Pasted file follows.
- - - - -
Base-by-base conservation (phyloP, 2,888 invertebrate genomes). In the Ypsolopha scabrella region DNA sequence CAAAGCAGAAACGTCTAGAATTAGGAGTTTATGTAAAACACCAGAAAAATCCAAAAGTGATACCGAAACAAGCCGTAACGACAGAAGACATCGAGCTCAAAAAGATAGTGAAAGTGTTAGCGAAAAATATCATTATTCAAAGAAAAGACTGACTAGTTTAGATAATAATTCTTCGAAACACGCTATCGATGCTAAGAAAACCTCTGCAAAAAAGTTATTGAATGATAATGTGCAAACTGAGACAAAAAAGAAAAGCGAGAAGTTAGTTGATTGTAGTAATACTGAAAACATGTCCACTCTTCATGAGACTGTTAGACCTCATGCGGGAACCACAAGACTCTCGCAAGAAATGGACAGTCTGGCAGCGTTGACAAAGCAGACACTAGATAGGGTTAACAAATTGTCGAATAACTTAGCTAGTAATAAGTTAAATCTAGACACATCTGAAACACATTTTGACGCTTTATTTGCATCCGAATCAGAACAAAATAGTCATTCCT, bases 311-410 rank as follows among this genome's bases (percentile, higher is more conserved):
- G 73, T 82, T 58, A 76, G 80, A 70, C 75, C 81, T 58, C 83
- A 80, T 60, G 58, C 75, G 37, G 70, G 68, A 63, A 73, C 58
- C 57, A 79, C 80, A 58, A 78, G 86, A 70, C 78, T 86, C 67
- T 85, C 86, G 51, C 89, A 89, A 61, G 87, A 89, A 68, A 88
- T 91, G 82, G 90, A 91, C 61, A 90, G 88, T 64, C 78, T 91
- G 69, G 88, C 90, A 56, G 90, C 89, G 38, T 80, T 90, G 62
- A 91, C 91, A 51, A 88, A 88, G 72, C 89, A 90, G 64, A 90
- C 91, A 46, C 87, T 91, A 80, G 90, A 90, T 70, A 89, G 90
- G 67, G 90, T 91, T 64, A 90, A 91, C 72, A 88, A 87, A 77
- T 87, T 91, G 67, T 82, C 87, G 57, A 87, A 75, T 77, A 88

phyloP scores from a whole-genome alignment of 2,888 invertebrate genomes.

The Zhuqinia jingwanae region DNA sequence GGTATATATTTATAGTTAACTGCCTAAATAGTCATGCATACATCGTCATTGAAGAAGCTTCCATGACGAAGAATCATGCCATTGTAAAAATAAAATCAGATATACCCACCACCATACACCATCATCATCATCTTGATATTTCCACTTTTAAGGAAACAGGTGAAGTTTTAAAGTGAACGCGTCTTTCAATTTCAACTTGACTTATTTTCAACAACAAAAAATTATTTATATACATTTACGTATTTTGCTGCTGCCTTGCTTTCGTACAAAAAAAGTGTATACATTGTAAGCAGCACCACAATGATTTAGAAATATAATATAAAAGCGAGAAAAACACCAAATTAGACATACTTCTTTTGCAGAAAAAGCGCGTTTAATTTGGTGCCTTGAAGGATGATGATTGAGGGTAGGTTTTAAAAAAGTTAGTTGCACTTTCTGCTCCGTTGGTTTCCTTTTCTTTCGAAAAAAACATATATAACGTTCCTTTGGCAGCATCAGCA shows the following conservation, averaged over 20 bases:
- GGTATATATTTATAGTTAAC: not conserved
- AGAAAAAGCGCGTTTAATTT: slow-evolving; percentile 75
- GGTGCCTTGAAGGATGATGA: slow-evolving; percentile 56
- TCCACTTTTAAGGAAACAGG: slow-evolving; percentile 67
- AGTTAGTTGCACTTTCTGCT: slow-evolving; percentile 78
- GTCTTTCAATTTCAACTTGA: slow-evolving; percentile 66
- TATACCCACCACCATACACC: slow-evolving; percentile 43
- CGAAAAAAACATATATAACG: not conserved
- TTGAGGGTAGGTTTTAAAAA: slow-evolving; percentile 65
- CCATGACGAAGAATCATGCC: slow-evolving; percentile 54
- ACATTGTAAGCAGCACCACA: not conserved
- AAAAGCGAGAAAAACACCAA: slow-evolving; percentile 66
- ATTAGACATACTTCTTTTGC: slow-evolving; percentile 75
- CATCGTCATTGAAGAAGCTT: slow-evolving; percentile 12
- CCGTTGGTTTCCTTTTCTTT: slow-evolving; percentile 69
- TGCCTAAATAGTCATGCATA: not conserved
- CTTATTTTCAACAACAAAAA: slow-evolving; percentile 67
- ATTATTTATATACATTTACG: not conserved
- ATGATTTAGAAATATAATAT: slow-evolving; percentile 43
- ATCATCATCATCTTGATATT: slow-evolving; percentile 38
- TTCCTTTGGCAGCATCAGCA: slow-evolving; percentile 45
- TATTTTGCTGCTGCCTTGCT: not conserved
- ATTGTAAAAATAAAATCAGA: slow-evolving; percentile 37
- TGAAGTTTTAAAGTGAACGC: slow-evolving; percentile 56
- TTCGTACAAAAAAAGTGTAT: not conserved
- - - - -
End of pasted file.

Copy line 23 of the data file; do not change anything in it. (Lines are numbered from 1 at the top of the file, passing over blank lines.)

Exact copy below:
- CCATGACGAAGAATCATGCC: slow-evolving; percentile 54